The multiple-player open-world hub idea is rendered even more moot by the content of the races themselves. With a couple of exceptions, for example, the first 8-10 hours of gameplay is a procession of fairly slow, precarious and unhappy checkpoint races, in which the AI surges arbitrarily ahead of your bike, buggy, monster truck or what-have-you from the start, and you spend the next 5-10 minutes trying to reign it in without having to hit the reset-to-track button too often. Take it online and it's more about human skill - but also crippling lag, with other players popping in and out at random, getting stuck on the start line, or sitting in lobbies staring at the message that deadpans, "Put up with the delay here."
One option to get the jump on the opposition is to go off-road, but in practice this is dangerous business. Practical obstacles like streams and height variation are difficult to gauge from the zoomable map, so you're often better off siding with GPS arrows flowing above your car indicating the logical route, where you'll be imperilled enough as it is by unhelpfully positioned wreckage, sharp turns and terrain changes, which are bound to savage your top-speed at some stage no matter how well-informed your choice of conveyance.
The roaming weather anomalies raise the tension, reducing visibility behind a blur of flying debris, twisters uprooting houses, and electricity pylons draped across the track, but they're too lazy to turn up most of the time, for the most part leaving you to race around enormously detailed but otherwise static courses on a bedrock of handling that's closer to the frictionless toil of MX vs. ATV Untamed than the frantic, concentrating onslaught of MotorStorm.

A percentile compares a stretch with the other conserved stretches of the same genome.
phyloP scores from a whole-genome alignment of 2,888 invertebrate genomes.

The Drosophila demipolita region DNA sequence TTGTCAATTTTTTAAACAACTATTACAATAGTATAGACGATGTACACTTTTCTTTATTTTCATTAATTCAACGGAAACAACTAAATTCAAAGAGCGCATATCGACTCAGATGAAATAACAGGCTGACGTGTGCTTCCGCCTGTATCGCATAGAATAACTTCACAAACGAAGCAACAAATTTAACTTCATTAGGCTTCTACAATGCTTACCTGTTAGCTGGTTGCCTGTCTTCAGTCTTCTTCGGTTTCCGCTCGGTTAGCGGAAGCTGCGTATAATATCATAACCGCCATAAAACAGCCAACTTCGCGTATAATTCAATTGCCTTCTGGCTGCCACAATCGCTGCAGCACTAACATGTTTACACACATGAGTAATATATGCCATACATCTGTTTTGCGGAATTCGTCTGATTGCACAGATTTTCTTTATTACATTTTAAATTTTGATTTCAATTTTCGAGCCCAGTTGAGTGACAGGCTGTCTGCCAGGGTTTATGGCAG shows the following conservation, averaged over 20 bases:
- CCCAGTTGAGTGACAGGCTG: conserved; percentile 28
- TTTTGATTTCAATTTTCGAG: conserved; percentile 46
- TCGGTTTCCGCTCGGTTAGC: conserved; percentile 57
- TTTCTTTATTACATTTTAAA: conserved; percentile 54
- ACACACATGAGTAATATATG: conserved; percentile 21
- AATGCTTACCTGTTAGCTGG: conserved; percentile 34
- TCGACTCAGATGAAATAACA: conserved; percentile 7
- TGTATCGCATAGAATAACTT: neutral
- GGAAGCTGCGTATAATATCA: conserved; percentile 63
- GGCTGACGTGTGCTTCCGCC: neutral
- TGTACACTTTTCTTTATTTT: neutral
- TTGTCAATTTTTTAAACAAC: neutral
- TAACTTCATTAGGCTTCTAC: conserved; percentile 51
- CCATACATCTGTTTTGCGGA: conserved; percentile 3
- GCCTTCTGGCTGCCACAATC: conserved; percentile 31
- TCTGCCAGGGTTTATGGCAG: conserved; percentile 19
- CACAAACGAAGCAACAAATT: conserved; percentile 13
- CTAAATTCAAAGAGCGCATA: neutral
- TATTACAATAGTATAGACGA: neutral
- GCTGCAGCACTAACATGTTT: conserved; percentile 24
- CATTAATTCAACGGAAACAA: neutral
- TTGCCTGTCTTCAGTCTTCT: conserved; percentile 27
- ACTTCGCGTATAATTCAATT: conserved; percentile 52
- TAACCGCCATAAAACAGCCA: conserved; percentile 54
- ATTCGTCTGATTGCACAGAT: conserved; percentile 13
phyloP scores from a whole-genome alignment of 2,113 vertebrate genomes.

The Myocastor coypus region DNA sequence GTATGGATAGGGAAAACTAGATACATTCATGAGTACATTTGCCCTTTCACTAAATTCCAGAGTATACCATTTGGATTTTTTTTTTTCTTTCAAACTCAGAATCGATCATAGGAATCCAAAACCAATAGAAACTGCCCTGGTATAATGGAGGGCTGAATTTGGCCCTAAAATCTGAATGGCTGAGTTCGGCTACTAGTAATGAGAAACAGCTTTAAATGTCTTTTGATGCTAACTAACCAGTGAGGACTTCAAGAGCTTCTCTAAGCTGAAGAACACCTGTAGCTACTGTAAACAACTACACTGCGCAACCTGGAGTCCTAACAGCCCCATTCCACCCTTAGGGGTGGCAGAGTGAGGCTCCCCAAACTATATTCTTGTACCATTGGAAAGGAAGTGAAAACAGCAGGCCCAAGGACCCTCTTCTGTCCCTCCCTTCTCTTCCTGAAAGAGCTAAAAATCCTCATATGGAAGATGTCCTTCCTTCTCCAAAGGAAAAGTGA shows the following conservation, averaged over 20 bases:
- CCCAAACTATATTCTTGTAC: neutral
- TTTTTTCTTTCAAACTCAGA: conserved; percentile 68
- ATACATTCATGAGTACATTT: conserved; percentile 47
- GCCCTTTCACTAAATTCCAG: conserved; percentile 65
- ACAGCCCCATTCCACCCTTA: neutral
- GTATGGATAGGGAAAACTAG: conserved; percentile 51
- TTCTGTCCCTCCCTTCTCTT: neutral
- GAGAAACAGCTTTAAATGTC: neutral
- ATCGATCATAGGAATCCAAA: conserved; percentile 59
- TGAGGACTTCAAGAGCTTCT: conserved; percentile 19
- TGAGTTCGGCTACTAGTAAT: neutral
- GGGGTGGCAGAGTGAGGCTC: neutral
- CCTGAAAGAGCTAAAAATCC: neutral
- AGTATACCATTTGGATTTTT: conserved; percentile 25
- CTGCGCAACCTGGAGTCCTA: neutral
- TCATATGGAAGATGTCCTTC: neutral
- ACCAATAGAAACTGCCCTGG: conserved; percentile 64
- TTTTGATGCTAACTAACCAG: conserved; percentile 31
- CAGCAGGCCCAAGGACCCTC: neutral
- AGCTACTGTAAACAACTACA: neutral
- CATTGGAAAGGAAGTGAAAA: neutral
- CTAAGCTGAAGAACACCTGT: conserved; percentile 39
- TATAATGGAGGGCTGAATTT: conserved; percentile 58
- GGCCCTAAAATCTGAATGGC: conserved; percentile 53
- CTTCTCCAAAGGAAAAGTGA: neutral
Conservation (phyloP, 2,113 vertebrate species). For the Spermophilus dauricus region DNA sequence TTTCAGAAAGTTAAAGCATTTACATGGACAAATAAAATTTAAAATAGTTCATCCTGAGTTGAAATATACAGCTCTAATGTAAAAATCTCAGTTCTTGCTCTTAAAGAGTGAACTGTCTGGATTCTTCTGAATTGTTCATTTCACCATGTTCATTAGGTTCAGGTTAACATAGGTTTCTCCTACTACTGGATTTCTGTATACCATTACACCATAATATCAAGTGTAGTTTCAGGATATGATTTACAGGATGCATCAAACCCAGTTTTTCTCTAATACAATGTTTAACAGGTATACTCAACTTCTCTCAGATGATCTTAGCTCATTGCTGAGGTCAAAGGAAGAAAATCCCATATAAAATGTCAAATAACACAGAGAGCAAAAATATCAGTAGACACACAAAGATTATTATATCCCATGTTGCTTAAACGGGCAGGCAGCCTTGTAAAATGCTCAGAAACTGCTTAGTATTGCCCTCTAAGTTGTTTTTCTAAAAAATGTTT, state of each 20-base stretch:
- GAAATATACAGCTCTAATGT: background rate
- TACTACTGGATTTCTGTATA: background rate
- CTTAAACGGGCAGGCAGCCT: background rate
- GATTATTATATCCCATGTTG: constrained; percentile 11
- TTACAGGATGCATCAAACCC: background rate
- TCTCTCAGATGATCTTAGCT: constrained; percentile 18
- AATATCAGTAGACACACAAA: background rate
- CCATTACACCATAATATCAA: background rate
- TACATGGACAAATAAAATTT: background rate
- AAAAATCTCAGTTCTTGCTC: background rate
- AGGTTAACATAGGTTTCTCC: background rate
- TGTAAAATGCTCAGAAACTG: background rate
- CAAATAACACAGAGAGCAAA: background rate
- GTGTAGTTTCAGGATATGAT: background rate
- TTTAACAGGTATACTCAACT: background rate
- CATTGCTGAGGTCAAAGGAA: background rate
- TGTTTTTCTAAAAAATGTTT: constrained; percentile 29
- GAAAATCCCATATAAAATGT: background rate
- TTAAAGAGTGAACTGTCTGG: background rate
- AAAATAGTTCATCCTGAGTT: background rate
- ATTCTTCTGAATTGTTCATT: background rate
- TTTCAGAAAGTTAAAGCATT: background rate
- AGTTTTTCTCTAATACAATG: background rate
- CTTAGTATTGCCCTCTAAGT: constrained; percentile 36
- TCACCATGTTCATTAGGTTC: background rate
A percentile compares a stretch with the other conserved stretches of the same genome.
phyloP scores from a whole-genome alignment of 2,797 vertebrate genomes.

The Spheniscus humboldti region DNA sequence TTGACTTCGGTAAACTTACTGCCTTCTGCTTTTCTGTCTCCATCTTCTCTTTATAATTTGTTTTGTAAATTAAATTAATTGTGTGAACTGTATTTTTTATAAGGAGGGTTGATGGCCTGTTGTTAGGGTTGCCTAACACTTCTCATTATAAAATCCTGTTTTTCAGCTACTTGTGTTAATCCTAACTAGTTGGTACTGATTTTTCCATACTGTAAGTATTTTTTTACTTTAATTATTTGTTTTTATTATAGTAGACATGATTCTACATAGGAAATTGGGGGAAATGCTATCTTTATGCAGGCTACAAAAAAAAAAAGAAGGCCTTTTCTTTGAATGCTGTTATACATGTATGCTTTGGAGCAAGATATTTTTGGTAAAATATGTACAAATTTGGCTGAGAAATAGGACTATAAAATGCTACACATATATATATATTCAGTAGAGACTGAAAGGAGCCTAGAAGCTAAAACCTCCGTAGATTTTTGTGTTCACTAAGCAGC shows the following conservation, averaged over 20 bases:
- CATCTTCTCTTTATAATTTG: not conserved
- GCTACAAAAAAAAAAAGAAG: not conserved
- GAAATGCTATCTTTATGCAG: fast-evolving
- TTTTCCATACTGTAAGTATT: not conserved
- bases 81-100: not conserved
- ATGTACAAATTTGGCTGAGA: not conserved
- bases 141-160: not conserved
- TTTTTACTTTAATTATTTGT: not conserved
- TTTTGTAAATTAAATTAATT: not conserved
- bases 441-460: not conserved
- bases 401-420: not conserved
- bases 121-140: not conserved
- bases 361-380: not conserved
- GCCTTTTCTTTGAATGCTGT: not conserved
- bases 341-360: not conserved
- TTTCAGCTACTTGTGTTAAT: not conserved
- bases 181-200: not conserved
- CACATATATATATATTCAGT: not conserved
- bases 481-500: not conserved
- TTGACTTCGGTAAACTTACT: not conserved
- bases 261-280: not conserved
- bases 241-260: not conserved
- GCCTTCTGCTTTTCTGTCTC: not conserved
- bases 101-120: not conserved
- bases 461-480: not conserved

It's also worth dwelling upon the memory of Evolution Studios' game - the first one anyway - because its track design clarifies a lot of FUEL's mistakes. MotorStorm may have been lap-based, but each of its few courses was carefully threaded with intertwining routes that rewarded experimentation and canny vehicle selection; FUEL's tracks are meandering sprawls that seldom reward either, whether you play the 70-plus pre-recorded options or mark out your own in the creator. The early promise of balancing the risk of filling your damage bar against the need for speed through a difficult corner also proves a red herring; even if you don't find yourself having to reset often (and thanks to a lot of deadly unmarked obstacles, you will), the AI is sufficiently inconsistent, gifting you race after "Expert" race for long periods and then savaging you for fun, to dilute its significance.
There's certainly a lot of content, at least - and with that much playground, devoted online off-roaders may be confident to write their own routes out of the mire. But all the same it seems unlikely. Of FUEL's many promises, too many are either broken or undermined by its handling, layouts, logic or interface shortcuts. There's no denying Asobo's achievement in building such a daring, beautiful landscape on such a vast scale, but the core of any good racing game is falling in love with its vehicles, the things you can do with them, and the places you can take them, and by that measure FUEL is distinctly average.
5 / 10